$83M for Michigan Schools Brings Optimism, Frustration

ANGELA PASCOPELLA's picture
Friday, April 13, 2012

Kyeana Hodge hated to read. And for the freshman at Fitzgerald High School in Warren, that meant hating school.

"You always have to read in school," she said. "When it's hard for you to read, you just hate it."

But her outlook changed this year.

Fitzgerald High was one of 28 struggling schools across Michigan that shared in $83 million in federal School Improvement Grants (SIG) in 2010. Fitzgerald High spent part of its $1-million grant to create a corrective reading class for students such as Kyeana who have trouble decoding words.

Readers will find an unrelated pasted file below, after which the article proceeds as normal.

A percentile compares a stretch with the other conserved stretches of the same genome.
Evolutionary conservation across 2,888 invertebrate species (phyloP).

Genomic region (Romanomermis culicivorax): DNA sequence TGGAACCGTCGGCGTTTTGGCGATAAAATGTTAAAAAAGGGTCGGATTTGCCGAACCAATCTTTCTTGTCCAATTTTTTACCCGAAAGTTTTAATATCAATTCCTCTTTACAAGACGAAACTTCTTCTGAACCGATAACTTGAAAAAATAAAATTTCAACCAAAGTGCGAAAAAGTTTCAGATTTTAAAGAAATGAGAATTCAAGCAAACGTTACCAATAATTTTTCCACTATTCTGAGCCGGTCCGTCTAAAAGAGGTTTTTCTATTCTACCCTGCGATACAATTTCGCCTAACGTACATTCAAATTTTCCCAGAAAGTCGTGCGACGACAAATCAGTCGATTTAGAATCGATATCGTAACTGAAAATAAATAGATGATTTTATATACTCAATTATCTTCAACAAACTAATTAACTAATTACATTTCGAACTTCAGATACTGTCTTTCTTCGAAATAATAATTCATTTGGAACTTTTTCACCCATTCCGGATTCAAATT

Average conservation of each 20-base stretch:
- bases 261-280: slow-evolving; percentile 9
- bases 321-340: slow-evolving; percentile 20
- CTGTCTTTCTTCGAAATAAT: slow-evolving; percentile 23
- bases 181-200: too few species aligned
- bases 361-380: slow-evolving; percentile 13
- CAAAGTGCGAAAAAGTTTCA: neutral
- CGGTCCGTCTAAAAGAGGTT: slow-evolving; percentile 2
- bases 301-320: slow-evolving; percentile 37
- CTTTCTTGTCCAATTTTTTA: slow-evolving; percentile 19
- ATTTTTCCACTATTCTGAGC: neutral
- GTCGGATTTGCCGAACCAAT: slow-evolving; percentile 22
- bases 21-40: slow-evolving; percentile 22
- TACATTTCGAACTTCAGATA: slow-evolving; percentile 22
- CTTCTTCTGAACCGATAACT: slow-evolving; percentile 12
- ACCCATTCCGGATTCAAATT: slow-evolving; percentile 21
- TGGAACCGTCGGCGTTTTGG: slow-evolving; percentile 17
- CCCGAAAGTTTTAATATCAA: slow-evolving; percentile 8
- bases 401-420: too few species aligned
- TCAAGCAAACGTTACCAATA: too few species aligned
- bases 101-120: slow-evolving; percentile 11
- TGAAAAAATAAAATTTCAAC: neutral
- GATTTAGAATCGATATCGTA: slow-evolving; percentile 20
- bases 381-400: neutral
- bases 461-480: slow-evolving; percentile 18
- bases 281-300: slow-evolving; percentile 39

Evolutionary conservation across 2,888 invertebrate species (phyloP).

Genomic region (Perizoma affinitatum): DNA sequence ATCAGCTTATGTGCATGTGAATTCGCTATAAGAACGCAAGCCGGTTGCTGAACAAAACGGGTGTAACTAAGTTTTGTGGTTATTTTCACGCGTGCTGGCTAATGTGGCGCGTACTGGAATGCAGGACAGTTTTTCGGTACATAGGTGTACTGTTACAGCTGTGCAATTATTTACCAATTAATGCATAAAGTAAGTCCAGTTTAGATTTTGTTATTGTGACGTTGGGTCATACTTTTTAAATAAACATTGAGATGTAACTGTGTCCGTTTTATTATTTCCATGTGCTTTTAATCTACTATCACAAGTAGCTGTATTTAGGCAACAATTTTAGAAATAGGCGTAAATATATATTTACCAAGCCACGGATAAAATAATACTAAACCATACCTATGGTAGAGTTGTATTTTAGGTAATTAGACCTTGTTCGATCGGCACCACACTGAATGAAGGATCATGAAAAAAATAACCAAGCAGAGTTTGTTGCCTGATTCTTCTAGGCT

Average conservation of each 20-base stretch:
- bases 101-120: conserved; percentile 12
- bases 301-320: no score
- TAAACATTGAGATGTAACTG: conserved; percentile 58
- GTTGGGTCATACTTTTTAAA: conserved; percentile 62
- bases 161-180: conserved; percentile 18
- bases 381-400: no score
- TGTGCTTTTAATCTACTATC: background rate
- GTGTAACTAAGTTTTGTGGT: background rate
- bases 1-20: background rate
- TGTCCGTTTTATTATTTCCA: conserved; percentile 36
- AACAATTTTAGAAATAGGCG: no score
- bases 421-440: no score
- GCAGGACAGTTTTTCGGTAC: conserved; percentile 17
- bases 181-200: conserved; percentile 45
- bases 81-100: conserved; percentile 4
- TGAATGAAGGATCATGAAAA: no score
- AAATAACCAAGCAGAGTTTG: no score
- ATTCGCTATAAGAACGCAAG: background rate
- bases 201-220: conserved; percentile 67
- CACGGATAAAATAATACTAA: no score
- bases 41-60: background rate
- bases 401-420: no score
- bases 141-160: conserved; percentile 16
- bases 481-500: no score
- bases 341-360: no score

Kyeana, 16, has gone from the student who wanted to cry if a teacher asked her to read aloud to one who twice on a recent morning raised her hand to volunteer to read.

That's the kind of transformation the federal government had in mind when, beginning in 2009, it started investing more than $4.6 billion as part of a radical plan to turn around the nation's worst-performing schools. Much of the money to fund the competitive grants -- $3 billion worth -- came from stimulus dollars under the American Recovery and Reinvestment Act of 2009. An additional $533 million will go to schools in 2013-14.

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